Former Vice President Dick Cheney stepped up his offensive against President Barack Obama today by accusing the commander-in-chief of underestimating the terrorist threat and not doing enough to confront it.
“We’re in for big trouble in the years ahead because of his refusal to recognize reality and because of his continual emphasis upon getting the U.S. basically to withdraw from that part of the world,” Cheney, a Republican, said of the Middle East and Afghanistan, in an interview on ABC’s “This Week” program.
Senator Rand Paul, a Republican from Kentucky, said on NBC’s “Meet the Press” that he doesn’t blame Obama for the current turmoil in Iraq, pointing the finger partly at those who originally supported the war. Paul and Cheney’s conflicting views show a schism in their party over the Mideast and on foreign policy in general.
Cheney, one of the key architects of the 2003 U.S. invasion of Iraq that ousted Saddam Hussein, has increased his criticism and visibility as Iraq teeters on the brink of civil war. Obama withdrew all troops from the country in 2011 after failing to reach a security agreement with the Iraqi government for an extended U.S. military presence.
Even as he attacked Obama, who is deploying 300 special operations forces to gather intelligence on Iraq, Cheney declined to outline a specific military strategy. He didn’t say whether he favors air strikes or more extensive action.
“When we’re arguing over 300 advisers when the request had been for 20,000 in order to do the job right, I’m not sure we’ve really addressed the problem,” he said.
While advocating training and weapons for “the resistance up in Syria,” Cheney said, “At this point there are no good, easy answers in Iraq.”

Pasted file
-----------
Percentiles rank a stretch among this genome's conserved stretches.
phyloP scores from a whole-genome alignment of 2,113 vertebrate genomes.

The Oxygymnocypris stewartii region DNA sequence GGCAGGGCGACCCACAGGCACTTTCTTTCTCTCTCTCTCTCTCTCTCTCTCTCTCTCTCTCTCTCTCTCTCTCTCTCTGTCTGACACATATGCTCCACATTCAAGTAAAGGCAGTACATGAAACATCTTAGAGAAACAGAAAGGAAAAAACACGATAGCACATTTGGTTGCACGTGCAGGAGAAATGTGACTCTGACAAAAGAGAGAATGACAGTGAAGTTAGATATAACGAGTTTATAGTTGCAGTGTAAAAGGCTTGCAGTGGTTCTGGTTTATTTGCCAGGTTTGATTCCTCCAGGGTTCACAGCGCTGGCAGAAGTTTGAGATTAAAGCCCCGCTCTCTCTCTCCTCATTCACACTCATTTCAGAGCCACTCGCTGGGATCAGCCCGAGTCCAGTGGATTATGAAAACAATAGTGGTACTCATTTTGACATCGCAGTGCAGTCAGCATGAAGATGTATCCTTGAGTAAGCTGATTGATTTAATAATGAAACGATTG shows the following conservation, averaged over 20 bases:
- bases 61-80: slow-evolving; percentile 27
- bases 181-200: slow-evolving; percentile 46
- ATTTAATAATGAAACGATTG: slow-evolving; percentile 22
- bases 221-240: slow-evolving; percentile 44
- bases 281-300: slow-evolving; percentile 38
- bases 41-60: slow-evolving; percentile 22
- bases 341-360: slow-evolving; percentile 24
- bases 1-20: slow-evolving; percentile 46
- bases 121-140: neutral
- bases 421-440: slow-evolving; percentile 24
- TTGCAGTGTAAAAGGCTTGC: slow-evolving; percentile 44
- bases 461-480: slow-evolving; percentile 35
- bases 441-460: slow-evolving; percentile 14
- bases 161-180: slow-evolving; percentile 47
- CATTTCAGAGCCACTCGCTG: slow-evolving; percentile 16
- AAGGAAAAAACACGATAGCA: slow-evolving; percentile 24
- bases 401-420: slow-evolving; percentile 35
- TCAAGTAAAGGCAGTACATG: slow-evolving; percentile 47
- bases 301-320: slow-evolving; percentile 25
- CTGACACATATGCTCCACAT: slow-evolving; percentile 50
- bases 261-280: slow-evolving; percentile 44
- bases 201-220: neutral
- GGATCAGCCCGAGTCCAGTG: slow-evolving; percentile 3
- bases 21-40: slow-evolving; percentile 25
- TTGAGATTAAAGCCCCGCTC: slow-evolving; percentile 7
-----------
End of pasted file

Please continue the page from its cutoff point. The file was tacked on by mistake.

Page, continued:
White House officials have shrugged off the criticism and Democratic lawmakers such as Senate Majority Leader Harry Reid have faulted Cheney for misjudgments on the war.
Cheney had said he had no doubt Saddam was reconstituting chemical and biological weapons. The former vice president in 2003 said the U.S. would be “greeted as liberators” and that several hundred thousand troops wouldn’t be needed to provide security once the conflict ends.
Asked about such claims in today’s broadcast, Cheney made no apologies.
“I was a strong supporter then of going into Iraq,” he said. “I’m a strong supporter now. Everybody knows what my position is. There’s nothing to be argued about there. But if we spend our time debating what happened 11 or 12 years ago, we’re going to miss the threat that is growing and that we do face.”
Paul urged a more cautious approach to any U.S. military involvement in Iraq.
“Am I willing to send my son to retake back a city, Mosul, that they weren’t willing to defend themselves?” Paul said on CNN’s “State of the Union” program, referring to Iraqi forces. “I’m not willing to send my son into that mess.”
The country is at risk of “civil war with feckless people on one side that aren’t necessarily great allies of ours, who are allies of Iran, and on the other side, allies of al-Qaeda,” he said.
A faction led by Cheney and other architects of the Iraq war such as former United Nations ambassador John Bolton have argued for a muscular U.S. response to the advances of Islamic Sunni militants in Iraq.